Students in my Intro to Mass Media class have been asking similar questions (especially after viewing Stuart Hall’s Race: The Floating Signifier) as these two esteemed academics on the Association of Internet Researchers’ listserv:
Charles: My applied ethics class, we’re reading an essay by Robinson A. Grover, “the New State of Nature and the New Terrorism,” which argues that new media and globalization have brought about a new version of Hobbes‘ war of each against all, etc.
Charles: I attempted to buttress some of Grover’s claims with the work of Cass Sunstein, his notion of “The Daily Me,” etc.
This inspired one of my students to ask: are there studies, etc., that suggest that the new media, by giving us greater communication with “the Other” works to make us _less_ fearful of the Other, and thus, under some circumstances at least, _more_ likely to engage in aggressive behaviors, including warfare?
Charles (continued): That is, his thought is that in a state of ignorance of the Other, one is more likely to assume the worst – the Other is bigger, more powerful, etc., so I’d better stay home. But once I see the Other on TV, the Internet, etc., I discover that this is not so…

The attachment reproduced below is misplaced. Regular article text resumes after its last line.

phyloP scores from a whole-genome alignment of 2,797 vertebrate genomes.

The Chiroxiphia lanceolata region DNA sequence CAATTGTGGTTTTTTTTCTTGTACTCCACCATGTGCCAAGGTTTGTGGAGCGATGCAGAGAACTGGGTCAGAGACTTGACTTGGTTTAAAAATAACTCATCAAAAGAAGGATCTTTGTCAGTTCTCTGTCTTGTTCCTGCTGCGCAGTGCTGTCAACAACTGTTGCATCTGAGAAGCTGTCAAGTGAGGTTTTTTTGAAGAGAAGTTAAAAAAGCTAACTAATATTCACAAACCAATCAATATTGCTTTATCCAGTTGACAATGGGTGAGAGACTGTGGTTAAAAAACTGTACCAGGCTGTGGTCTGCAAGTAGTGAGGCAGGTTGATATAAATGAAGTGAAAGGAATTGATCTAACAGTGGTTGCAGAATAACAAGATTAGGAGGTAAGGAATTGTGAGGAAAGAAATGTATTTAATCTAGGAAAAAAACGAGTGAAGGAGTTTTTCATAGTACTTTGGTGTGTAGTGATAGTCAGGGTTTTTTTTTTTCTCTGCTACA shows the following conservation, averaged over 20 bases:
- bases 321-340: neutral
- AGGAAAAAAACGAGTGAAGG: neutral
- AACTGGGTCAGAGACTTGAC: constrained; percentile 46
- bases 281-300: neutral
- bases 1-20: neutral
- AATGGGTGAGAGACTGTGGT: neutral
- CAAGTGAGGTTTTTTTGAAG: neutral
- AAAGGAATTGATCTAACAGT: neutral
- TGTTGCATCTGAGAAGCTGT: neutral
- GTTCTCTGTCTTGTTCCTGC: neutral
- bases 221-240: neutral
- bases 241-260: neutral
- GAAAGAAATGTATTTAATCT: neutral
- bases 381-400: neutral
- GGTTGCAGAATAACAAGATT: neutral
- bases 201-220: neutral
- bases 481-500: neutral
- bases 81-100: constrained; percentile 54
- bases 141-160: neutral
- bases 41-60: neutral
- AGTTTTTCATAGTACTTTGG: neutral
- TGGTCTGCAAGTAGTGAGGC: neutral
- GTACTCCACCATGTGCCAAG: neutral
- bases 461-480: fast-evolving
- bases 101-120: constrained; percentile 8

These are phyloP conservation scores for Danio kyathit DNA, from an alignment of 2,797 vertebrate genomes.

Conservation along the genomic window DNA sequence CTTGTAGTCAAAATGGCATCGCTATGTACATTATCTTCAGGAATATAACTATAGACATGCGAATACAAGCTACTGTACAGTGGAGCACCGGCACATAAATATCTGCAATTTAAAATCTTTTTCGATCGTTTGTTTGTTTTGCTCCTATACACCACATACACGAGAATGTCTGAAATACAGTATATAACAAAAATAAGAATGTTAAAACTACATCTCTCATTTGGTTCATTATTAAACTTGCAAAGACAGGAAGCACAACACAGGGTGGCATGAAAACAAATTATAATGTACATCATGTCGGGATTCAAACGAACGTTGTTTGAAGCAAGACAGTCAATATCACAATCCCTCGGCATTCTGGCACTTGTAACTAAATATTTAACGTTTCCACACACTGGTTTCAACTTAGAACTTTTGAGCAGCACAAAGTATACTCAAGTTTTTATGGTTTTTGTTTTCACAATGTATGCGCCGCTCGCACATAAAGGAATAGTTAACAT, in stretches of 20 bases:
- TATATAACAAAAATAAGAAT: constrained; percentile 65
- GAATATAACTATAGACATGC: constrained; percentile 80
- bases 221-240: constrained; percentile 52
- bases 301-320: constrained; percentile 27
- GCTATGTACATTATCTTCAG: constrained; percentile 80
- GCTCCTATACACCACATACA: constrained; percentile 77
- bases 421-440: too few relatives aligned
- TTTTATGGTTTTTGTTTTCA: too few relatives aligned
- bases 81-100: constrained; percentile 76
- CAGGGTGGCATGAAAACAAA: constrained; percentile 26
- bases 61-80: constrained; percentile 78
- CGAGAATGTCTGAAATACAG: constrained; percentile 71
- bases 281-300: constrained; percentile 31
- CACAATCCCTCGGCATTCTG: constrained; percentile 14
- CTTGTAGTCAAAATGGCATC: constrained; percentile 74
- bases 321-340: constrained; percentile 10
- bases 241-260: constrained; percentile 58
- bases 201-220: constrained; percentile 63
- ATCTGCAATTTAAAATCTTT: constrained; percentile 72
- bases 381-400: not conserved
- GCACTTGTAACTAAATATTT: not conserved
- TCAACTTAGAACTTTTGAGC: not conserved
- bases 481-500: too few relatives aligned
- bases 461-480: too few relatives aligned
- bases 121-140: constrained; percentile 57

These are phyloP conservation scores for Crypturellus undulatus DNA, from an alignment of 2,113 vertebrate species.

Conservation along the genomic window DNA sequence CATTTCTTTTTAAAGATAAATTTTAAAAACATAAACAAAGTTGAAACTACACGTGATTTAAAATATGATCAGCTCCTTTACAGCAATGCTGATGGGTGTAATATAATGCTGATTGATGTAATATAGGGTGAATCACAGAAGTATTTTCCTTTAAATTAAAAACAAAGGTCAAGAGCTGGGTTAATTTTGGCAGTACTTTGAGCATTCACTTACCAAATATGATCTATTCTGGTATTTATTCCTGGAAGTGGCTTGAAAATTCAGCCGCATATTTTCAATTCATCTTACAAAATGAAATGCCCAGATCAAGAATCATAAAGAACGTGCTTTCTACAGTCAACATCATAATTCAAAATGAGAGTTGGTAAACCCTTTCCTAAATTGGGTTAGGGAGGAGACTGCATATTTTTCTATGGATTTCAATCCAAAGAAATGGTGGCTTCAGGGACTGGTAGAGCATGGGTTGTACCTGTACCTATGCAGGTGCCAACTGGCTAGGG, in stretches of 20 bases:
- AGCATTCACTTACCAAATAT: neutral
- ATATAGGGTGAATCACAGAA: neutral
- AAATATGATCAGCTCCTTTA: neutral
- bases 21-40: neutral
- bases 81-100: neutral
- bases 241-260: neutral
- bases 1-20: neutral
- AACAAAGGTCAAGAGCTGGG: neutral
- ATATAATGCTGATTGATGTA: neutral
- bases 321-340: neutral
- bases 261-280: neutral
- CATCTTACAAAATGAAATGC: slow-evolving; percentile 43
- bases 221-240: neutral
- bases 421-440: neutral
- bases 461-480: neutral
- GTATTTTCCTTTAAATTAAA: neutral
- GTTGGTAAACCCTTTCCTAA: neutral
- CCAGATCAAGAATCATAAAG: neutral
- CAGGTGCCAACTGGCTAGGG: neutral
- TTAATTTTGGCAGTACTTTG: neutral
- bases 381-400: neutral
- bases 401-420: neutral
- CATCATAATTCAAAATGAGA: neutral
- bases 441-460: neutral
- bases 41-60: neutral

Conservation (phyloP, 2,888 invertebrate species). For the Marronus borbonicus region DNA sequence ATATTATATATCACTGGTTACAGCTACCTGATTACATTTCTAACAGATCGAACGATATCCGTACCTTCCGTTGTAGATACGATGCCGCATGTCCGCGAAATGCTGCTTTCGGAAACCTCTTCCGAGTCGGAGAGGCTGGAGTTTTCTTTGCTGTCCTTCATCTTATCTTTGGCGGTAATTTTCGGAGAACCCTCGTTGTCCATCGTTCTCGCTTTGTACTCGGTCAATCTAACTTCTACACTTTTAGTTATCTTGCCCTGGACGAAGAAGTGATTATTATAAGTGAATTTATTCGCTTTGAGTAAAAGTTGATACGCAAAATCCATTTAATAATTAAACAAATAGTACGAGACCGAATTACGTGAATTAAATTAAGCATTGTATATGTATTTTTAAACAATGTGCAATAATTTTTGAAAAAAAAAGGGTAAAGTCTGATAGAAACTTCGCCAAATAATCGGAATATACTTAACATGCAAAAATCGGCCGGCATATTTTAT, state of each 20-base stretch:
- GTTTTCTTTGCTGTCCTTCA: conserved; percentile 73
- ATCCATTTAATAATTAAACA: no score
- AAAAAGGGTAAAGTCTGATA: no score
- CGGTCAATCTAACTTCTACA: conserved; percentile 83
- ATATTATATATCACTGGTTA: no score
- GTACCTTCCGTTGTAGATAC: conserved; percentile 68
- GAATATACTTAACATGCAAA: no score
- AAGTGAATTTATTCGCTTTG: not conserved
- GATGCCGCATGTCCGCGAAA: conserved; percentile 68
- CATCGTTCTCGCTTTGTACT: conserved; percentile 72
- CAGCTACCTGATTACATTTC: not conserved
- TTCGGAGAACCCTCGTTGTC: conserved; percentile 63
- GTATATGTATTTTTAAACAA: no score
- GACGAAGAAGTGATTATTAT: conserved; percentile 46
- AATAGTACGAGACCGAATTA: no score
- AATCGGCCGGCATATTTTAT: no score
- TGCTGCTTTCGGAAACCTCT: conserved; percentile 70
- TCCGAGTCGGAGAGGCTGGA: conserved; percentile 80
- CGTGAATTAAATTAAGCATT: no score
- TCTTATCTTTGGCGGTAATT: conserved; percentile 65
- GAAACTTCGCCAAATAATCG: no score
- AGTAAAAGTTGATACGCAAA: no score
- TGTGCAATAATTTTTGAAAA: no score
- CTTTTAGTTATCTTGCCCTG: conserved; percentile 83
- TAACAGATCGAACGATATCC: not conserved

Radhika: my first response to this was – is this for real? Hasnt this person seen Television and Film portrayal of some “Others” all his/her life and seen how that can as effectively work towards building up fear and paranoia?
My general response is – depends on who’s producing this “Other” and what context this “Other” is being permitted to speak/represent hirself – and what code of (contextual) behaviour and hierarchies this representation of the Other is placed.
In other words – yes – in a state of ignorance what your students suggests is likely to be true – but the media dont necessary help us not be ignorant …
As for citations – I know postcolonial media theorists, critical race theorists and critical media theorists etc have written about this sort of thing.